The Gulf States seek to fight ISIS with the nominal help of the US coalition but also seek to check Iranian and Turkish influence.

The Gulf States (UAE, Qatar, Saudi Arabia, etc) generally back support and arm various rebel groups within Syria shifting their support as the map and battlefield changes. They tend however to support the hardcore Islamists as a way of staying “tough on seculars​” They are also nominally allied with the US as ISIS and Iran are common enemies. They do this mostly to maintain their local hegemony over the region and to prevent Iran and non Gulf Muslim States (like Turkey and Iran) from gaining the upper hand, influence wise. Also as one of ISIS’s stated goals is the utter destruction of those states they must work with the US to prevent that.

Iran

Iran seeks to maintain its influence in Syria as well as fight ISIS in nominal cooperation with Russia

Iran seeks to maintain its last foothold of influence in the Arab world (Iranians are Persians) and thus supports Assad as the Syrian regime was one of the few that had a pro Iranian policy. They are nominally allied with Russia as the two share similar goals of keeping the Syrian regime alive. They also are against ISIS as their special brand of Islam is not ISIS’s special brand of Islam so they fight their own completely separate battle against them.  This is done mostly through unofficial militias as well as “Iranian volunteers.”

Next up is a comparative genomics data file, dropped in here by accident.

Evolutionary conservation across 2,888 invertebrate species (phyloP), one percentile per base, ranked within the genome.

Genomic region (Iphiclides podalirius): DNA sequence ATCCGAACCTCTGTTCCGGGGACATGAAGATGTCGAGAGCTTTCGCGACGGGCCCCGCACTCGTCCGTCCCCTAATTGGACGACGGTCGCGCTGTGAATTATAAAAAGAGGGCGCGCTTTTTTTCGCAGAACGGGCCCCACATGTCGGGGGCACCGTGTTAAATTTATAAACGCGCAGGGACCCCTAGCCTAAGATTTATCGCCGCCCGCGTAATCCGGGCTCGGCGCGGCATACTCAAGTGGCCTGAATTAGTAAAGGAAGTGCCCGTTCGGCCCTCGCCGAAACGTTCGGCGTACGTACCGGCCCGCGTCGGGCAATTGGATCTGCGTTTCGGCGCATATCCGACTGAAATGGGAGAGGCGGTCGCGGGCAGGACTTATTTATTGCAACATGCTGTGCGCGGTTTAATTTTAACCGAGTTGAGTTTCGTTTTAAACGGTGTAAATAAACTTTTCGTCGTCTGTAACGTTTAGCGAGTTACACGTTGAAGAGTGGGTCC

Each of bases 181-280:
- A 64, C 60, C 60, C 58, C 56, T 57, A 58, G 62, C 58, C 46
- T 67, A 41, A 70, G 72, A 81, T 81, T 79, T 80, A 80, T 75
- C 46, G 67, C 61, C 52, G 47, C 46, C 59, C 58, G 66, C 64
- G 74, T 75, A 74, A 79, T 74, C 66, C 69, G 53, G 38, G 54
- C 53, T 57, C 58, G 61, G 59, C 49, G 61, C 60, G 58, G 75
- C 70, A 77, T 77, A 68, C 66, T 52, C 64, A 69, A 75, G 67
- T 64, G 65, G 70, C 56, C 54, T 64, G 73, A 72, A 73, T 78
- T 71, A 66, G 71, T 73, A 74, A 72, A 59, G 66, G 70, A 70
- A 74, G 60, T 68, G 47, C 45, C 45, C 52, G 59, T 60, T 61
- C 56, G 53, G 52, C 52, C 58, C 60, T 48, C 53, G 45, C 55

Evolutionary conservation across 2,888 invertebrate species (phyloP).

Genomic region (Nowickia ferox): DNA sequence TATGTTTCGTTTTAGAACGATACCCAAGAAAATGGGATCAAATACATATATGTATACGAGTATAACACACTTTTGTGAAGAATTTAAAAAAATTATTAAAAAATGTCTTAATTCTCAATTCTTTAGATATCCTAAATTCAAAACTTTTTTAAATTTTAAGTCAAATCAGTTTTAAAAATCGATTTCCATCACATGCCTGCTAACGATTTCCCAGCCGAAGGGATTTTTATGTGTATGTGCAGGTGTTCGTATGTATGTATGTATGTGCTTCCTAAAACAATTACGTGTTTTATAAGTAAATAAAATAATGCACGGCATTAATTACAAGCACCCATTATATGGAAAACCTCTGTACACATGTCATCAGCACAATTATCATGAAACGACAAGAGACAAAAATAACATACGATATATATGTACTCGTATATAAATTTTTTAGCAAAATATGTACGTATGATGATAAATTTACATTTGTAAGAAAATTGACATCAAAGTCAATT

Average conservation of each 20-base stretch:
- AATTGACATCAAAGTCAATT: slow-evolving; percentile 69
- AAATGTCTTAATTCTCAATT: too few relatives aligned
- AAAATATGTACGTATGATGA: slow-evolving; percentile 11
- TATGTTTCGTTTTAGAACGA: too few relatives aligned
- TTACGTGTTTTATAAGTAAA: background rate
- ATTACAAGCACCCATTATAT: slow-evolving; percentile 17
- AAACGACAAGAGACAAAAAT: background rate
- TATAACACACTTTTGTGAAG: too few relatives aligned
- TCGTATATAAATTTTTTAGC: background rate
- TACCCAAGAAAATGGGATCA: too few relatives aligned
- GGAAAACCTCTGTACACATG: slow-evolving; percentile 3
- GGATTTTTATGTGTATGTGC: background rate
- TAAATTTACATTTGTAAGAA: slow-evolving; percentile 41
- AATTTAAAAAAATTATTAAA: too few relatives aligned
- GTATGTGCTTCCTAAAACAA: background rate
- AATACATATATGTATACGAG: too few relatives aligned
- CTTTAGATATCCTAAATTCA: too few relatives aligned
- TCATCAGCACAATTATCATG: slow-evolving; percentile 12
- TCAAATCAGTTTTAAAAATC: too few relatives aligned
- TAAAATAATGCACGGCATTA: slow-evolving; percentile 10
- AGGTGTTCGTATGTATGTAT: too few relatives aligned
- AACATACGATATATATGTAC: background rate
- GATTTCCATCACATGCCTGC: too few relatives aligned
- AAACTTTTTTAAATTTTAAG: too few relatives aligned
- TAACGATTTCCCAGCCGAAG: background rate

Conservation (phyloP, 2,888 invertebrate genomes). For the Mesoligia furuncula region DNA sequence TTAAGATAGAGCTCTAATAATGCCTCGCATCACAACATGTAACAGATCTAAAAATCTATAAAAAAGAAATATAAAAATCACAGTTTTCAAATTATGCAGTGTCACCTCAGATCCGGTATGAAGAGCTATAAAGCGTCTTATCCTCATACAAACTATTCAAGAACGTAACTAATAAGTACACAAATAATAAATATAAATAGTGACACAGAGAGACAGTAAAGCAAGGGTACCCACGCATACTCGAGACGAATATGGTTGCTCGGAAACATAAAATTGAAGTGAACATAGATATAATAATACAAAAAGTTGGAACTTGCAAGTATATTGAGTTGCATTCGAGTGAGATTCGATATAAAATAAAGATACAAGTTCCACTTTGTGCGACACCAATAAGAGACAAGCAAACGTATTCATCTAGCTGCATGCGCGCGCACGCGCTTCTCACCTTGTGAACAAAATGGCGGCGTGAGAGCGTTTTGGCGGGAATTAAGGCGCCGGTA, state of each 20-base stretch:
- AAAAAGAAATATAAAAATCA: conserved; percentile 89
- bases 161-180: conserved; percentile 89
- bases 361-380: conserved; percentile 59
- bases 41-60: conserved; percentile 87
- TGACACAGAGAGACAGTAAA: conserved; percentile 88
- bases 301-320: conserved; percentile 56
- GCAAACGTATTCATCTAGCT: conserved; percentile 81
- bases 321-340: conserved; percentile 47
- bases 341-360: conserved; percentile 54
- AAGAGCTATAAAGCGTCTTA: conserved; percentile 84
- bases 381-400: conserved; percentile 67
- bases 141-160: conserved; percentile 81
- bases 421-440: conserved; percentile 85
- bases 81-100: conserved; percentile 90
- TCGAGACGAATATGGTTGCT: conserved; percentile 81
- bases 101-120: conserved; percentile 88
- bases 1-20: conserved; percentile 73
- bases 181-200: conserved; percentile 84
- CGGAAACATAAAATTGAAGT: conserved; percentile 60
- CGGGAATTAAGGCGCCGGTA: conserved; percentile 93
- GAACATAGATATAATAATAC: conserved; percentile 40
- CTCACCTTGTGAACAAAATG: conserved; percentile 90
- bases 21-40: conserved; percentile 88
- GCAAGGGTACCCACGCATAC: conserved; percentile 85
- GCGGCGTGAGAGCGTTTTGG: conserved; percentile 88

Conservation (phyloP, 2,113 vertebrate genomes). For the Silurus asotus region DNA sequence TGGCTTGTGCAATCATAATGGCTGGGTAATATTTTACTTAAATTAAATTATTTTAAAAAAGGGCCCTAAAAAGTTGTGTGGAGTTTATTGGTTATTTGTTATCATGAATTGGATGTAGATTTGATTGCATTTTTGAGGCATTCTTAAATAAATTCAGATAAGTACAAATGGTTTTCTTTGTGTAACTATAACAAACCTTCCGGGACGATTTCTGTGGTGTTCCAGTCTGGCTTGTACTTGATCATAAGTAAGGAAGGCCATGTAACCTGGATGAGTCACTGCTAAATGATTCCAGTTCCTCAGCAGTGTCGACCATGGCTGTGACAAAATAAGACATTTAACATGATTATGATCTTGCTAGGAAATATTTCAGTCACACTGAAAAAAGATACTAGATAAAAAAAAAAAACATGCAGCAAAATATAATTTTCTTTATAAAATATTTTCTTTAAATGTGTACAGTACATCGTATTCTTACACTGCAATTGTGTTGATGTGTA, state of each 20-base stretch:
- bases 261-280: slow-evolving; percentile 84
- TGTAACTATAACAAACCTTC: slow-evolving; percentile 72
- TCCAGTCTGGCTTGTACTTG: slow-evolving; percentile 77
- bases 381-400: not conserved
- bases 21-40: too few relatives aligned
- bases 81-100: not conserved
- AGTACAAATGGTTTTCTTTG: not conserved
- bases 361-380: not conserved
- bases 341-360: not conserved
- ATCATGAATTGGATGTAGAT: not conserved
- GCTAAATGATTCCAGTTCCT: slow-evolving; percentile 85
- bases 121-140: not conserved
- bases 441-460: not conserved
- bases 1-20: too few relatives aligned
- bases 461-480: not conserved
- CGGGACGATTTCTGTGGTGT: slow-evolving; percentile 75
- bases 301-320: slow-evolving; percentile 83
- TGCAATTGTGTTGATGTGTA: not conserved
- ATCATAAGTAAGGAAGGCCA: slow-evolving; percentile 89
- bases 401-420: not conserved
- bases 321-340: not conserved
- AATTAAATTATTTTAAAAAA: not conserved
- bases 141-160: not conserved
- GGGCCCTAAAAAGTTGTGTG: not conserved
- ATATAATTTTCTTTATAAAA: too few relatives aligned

Russia

Russia continues its quest for warm water ports and increased influence in the Middle East on the side of Assad and Iran.

Russia also seeks to maintain its last foothold in the Middle East. Continuing it’s long-standing policy of warm water ports, it seeks to preserve the military base in Tartus that it has in Syria ( the Syrian regime has granted them military access and a base there) as well as gain new bases in Syria to continue its bid for control and access to the Eastern Mediterranean and the trade routes that pass through it. It also is against ISIS largely out of an outgrowth of the Chechen conflict (many former Chechen rebels went to ISIS after they lost.) As such they back the Syrian regime to the hilt against the Syrian rebels, ISIS, and the US and Gulf state interests roughly in that order and nominally work with Iran.

Syrian Kurds

The Kurds seek to form their own nation and are the main ground force against ISIS